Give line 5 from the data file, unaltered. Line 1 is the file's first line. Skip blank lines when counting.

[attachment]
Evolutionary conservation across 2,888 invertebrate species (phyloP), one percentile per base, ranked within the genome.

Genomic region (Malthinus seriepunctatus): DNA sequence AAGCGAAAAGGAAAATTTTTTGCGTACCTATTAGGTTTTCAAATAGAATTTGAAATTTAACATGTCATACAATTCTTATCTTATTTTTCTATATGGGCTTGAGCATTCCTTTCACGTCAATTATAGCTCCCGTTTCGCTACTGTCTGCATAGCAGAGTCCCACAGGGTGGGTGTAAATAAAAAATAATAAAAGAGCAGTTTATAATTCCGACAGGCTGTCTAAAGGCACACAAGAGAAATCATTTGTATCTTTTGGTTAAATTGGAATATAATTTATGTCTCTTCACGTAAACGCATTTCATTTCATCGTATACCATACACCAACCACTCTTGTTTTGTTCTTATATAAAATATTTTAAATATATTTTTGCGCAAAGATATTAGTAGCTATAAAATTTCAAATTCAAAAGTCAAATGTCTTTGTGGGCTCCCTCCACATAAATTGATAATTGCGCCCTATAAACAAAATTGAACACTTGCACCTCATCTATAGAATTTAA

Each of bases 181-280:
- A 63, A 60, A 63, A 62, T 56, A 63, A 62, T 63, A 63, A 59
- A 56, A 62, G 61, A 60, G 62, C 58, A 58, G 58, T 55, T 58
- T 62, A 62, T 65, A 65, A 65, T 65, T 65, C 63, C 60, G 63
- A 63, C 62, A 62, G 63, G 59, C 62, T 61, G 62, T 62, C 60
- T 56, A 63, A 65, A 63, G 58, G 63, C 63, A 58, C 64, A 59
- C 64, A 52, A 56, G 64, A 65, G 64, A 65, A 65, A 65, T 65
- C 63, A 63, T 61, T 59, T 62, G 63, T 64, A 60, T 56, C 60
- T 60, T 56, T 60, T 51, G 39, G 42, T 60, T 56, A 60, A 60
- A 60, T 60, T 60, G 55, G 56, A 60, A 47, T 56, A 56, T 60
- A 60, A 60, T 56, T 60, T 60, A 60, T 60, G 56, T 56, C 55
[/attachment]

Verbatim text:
- A 56, A 62, G 61, A 60, G 62, C 58, A 58, G 58, T 55, T 58